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Sunday, 22 February, 2009 12:07 PM

Craig Morgan Returns to Major Label Roots with 'That's Why' (CMA)

Photo by Margaret Malandruccolo

Sony Music Nashville recording artist Craig Morgan

By Deborah Evans Price
© 2009 CMA Close Up News Service

Few artists have experienced a more intriguing career trajectory than Craig Morgan. He's managed to find success on both major and indie record labels, and with a firmly established sense of self and clearly defined creative vision, he's consistently steered his career to the right place at the right time.

These days, the right place is BNA Records, which has released his latest album, That's Why. Morgan had broken into the Country Music scene in 2000 with a self-titled debut on Atlantic Nashville, after which he signed with Broken Bow Records. His five-year run on that imprint demonstrated that with the right artist, an indie could hold its own in the market.

With Broken Bow, Morgan issued three studio albums. He first reached the Top 10 with "Almost Home," which was followed by a string of hits that included "I Got You," "International Harvester," "Little Bit of Life," "Redneck Yacht Club," "Tough" and "That's What I Love About Sunday," which lodged for five weeks at No. 1 and earned kudos from Billboard as the "Most Played Country Song of the Year" in 2005.

"The key was the music," Morgan said, looking back on his track record. "I think we had great songs that were great for the moment. And we worked hard. People do not know the work that the promotion team and I put in on those records. I literally did 280 days on the road, and every time I was in town doing a show, we would go visit radio. So there was a lot of effort put into that. For me, it was good. I enjoy working."

For all the credit he gives to the Broken Bow promotion department, he felt after a while that he needed a change to lift his career to the next level.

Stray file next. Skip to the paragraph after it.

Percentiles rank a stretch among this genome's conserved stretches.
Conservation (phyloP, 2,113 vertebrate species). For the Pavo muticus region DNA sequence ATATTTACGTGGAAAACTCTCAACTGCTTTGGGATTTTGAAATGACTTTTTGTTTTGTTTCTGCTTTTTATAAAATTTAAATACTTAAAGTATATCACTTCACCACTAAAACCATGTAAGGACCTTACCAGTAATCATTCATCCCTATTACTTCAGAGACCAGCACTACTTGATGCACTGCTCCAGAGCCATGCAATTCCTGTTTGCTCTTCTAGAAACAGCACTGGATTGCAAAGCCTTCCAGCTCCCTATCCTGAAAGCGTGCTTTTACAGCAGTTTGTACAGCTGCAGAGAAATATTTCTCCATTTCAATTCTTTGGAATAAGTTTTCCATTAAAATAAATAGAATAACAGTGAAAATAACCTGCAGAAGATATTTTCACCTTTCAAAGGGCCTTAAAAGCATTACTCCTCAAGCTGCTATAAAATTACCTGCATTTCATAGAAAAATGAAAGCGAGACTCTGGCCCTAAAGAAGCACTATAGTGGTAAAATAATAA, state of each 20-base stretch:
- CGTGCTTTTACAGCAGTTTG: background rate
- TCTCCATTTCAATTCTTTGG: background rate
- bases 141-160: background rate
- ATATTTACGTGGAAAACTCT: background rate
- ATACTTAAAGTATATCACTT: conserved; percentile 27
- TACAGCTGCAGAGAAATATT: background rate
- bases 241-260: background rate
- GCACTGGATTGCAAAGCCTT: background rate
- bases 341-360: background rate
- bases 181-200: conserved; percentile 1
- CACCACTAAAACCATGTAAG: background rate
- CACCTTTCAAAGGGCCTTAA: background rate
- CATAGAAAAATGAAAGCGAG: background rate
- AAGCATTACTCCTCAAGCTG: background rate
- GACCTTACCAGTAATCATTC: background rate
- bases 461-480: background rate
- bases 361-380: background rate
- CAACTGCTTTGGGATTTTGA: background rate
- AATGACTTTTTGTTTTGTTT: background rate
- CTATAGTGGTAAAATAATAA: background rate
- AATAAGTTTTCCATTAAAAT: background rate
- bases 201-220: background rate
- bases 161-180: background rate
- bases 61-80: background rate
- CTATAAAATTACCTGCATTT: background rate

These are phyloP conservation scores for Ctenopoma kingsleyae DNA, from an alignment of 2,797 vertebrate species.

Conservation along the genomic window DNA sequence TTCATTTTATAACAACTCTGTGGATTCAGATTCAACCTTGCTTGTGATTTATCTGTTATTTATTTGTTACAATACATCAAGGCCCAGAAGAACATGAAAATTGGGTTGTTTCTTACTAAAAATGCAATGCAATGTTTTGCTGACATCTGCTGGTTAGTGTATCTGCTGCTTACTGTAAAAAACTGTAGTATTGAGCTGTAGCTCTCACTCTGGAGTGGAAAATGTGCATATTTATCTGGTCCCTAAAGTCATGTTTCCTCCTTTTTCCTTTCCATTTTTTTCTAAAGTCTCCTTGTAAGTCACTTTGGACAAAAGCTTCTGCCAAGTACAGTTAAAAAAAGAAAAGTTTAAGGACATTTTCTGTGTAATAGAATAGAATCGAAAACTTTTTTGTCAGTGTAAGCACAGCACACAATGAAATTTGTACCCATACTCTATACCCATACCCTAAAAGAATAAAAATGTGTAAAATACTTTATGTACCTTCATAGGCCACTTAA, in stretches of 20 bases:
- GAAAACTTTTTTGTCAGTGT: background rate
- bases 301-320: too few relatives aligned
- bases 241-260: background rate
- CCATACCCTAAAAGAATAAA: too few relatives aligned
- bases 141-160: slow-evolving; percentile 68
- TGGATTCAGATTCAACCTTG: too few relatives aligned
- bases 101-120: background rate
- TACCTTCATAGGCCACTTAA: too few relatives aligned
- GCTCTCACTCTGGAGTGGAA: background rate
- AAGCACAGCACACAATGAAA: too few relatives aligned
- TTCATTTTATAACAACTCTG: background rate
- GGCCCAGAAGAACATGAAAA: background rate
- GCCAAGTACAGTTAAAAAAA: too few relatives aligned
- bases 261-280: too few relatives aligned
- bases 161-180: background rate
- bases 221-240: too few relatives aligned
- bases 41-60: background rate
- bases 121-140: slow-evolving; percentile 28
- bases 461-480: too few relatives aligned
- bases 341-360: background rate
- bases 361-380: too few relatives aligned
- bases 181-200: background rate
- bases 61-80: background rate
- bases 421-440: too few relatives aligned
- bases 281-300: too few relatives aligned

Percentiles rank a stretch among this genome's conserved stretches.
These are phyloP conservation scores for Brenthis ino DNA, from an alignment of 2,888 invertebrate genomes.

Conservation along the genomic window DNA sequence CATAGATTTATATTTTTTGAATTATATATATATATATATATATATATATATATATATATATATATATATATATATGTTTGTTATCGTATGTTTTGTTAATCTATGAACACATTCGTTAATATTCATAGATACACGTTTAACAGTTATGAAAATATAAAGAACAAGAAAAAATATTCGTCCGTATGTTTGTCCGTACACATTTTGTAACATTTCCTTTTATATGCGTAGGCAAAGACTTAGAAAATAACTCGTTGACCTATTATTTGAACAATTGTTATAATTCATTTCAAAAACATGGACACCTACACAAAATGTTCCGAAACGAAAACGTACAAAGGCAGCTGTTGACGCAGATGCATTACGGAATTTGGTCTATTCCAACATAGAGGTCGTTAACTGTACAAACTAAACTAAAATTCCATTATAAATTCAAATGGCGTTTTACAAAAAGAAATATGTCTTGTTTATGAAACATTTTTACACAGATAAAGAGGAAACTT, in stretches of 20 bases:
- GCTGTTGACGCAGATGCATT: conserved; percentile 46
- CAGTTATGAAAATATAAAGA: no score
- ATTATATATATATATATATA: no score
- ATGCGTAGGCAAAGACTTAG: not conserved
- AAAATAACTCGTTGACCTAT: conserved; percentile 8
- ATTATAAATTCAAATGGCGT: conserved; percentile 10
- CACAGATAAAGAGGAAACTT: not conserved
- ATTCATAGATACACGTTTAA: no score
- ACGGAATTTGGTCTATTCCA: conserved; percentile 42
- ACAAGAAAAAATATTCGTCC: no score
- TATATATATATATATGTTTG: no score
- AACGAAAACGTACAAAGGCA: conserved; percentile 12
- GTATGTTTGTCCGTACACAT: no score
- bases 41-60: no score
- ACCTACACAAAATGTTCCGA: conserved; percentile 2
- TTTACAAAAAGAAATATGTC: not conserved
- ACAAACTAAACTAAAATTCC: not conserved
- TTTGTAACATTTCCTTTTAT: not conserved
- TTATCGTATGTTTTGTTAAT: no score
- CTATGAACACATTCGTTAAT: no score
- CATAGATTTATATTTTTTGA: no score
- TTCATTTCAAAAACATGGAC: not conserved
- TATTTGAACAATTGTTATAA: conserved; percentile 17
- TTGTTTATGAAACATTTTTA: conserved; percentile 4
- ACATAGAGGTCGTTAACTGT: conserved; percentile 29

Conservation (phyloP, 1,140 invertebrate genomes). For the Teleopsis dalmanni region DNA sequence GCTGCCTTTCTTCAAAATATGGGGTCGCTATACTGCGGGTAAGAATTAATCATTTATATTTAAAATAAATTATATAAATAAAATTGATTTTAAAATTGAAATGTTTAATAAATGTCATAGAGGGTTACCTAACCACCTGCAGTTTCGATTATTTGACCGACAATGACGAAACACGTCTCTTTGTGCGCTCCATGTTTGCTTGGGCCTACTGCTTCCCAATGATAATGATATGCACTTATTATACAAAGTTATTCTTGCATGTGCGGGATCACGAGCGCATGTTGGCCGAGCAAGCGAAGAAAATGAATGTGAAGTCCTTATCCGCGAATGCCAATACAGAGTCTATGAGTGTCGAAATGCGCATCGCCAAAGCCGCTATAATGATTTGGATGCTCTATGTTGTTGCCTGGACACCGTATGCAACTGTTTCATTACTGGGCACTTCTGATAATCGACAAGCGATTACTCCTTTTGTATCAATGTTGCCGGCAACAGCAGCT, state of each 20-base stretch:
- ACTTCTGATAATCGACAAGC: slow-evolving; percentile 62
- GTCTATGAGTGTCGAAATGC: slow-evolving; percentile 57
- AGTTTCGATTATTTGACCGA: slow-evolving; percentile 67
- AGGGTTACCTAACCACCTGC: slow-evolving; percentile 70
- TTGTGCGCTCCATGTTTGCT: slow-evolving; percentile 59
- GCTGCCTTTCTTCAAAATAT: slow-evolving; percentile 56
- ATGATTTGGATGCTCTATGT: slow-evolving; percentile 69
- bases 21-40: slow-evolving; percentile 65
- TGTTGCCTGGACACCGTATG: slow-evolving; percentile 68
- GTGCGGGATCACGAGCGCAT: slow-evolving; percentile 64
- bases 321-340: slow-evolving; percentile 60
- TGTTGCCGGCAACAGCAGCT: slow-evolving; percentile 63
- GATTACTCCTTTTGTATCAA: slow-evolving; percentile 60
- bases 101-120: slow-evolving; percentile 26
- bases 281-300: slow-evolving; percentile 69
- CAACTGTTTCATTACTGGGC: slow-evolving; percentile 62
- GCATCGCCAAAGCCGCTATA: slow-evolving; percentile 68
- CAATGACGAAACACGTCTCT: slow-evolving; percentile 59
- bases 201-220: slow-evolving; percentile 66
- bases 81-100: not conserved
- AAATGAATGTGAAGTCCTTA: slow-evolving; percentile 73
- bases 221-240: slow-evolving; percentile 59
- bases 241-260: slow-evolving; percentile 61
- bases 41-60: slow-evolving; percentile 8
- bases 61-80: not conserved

"The promotion team over there was a great team and some of my dearest friends," he confirmed. "But in order for me to continue to excel in my career, I felt like I needed other tools."

As a result, when Morgan became a free agent, a bidding war ensued, with Sony Music Nashville emerging as the winner and signing the artist to its BNA roster.

"When his deal ended with Broken Bow, Ken Levitan [President, Vector Management] called and asked if I would be interested in talking with Craig," said Joe Galante, Chairman, Sony Music Nashville.

"I thought several of his singles had been great, so of course I wanted to meet with him. Renee Bell [Executive VP, A&R, Sony Music Nashville], Butch Waugh [Executive VP, Sony Music Nashville] and I were so impressed with the vision and plan that Craig brought to the table. I called Ken afterwards and told him we wanted to do a deal. He had gotten to a certain level in his career but needed help to get to the next one, and we could provide."

When asked what he felt had made Morgan successful as an indie artist, Galante didn't hesitate to reply. "He and [producer] Phil O'Donnell are great at writing and finding songs that help define him," he explained. "And they make great records. He got out there and worked his butt off. He and Faith Quesenberry [Manager, Vector Management] made sure if there was an opportunity, he was going to do it."

Morgan was equally impressed with the Sony Music team. "They work hard and they are very relationship-driven," he said. "Joe also looks at the longevity and overall career of the artist. That is so important. It is nice to have that kind of support."